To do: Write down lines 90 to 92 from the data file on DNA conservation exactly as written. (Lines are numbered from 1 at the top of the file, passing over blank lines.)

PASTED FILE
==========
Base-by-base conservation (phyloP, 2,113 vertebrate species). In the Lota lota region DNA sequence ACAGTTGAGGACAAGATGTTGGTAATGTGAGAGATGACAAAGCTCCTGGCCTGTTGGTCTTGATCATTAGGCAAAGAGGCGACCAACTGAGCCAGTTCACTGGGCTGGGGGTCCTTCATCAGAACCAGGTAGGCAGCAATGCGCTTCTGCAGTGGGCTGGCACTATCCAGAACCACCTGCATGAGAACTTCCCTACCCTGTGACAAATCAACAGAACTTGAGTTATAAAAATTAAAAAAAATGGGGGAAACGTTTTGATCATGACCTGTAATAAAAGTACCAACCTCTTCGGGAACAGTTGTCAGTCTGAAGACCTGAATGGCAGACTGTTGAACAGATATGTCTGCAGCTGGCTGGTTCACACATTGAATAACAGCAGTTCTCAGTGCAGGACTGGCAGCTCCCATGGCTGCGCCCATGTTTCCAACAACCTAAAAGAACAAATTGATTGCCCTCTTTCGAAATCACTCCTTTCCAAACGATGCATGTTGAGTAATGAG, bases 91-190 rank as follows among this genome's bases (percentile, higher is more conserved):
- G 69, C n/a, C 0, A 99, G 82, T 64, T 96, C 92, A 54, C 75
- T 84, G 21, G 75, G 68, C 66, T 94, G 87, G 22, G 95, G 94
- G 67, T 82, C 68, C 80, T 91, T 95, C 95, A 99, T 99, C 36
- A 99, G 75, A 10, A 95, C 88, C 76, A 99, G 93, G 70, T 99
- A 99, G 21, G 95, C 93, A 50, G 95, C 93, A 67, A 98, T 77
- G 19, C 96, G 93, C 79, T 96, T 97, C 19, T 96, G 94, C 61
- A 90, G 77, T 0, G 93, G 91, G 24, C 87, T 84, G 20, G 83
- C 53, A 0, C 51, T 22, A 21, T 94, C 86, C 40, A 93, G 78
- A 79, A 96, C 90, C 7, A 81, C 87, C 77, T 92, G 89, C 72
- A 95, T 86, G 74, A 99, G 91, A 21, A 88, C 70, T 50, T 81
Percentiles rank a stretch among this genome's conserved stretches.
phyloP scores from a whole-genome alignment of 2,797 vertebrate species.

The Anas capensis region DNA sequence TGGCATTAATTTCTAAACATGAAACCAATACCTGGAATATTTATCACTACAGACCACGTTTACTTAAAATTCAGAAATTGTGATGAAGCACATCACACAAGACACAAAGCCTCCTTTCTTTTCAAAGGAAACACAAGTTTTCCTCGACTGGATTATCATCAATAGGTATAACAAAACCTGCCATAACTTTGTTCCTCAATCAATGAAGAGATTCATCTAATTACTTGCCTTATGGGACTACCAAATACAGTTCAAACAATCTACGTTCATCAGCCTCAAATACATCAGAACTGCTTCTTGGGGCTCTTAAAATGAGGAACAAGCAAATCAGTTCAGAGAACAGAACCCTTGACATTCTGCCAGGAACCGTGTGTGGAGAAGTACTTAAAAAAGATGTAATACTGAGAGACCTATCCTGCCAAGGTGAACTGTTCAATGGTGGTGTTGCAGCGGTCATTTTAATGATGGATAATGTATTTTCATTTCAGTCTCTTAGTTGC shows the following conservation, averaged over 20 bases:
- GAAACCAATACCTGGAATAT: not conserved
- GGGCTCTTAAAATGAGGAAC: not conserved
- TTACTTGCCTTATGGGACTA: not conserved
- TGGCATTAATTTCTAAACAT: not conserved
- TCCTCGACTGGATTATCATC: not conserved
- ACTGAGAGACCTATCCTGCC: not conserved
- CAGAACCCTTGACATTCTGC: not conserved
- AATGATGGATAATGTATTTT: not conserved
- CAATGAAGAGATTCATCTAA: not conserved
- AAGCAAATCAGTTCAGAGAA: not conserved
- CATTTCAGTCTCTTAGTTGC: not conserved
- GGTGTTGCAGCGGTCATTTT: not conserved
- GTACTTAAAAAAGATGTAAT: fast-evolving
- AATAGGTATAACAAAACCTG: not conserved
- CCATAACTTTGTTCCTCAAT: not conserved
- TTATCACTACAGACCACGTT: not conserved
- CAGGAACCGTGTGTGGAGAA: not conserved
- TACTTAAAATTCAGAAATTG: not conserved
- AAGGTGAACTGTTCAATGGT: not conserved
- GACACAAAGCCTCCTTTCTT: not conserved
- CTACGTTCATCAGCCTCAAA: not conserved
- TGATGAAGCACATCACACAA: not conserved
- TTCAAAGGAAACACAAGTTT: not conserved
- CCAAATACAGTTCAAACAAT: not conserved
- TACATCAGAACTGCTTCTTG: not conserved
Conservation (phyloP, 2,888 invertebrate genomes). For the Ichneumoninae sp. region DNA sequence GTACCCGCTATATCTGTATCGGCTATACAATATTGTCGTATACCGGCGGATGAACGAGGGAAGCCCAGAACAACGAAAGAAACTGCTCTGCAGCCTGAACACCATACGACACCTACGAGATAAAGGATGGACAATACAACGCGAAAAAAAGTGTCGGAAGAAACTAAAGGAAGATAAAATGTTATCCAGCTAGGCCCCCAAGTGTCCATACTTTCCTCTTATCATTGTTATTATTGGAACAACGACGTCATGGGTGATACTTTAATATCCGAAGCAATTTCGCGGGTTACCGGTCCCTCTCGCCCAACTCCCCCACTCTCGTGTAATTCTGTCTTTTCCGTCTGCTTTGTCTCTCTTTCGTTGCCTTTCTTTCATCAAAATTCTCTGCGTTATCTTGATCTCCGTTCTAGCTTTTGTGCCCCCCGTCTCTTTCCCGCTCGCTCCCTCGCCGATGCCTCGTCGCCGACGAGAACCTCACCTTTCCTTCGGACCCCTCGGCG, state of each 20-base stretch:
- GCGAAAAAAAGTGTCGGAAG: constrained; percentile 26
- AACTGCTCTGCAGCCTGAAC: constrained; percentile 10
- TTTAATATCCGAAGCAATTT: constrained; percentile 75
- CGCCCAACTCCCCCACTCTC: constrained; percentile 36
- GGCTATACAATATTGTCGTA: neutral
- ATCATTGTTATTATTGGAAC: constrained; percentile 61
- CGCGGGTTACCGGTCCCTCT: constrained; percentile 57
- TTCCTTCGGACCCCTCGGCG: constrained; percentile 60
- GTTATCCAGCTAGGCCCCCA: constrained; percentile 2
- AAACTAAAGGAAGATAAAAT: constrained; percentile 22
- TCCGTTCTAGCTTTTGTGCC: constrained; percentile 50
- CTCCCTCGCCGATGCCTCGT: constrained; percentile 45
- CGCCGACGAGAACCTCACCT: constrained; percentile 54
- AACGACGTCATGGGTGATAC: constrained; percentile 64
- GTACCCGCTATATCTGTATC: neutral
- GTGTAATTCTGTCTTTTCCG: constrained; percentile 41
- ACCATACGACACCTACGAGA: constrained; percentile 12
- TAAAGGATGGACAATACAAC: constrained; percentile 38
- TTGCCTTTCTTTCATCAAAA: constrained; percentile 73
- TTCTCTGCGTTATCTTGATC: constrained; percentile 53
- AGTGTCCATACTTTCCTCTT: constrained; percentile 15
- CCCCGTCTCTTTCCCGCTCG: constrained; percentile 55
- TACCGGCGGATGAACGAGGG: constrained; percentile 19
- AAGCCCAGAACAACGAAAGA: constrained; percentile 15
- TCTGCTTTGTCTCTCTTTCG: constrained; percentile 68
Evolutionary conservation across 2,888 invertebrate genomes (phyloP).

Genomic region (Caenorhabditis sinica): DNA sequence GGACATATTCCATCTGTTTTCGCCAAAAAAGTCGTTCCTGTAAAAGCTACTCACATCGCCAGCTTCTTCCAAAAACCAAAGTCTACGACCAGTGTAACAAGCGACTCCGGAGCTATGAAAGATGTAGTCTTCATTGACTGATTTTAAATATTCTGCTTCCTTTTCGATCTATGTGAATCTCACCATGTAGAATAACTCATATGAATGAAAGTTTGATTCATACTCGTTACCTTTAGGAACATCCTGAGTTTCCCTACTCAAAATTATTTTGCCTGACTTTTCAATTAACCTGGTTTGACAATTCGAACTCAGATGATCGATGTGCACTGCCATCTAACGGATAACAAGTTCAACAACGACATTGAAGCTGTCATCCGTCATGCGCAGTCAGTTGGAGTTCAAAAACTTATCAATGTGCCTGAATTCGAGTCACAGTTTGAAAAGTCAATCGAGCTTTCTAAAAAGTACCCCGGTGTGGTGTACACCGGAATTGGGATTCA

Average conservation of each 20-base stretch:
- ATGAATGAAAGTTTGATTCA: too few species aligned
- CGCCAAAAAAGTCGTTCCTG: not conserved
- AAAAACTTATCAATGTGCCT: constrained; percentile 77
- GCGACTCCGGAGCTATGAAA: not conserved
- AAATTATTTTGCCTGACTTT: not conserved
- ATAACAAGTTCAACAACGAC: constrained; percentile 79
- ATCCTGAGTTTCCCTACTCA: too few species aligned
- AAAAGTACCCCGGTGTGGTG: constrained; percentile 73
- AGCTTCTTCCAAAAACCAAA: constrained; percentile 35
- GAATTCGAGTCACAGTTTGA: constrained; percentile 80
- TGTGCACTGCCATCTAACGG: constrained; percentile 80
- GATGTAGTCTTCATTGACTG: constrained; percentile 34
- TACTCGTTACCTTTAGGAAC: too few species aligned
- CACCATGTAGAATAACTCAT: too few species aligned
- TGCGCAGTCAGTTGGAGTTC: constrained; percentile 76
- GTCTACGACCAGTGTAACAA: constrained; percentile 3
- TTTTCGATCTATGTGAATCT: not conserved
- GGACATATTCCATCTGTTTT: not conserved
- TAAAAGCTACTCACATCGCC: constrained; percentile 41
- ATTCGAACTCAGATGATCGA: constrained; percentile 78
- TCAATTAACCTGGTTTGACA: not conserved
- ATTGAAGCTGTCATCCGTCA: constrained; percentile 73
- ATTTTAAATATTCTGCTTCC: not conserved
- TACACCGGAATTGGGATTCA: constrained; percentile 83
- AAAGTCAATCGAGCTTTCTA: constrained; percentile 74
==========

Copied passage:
- ATTGAAGCTGTCATCCGTCA: constrained; percentile 73
- ATTTTAAATATTCTGCTTCC: not conserved
- TACACCGGAATTGGGATTCA: constrained; percentile 83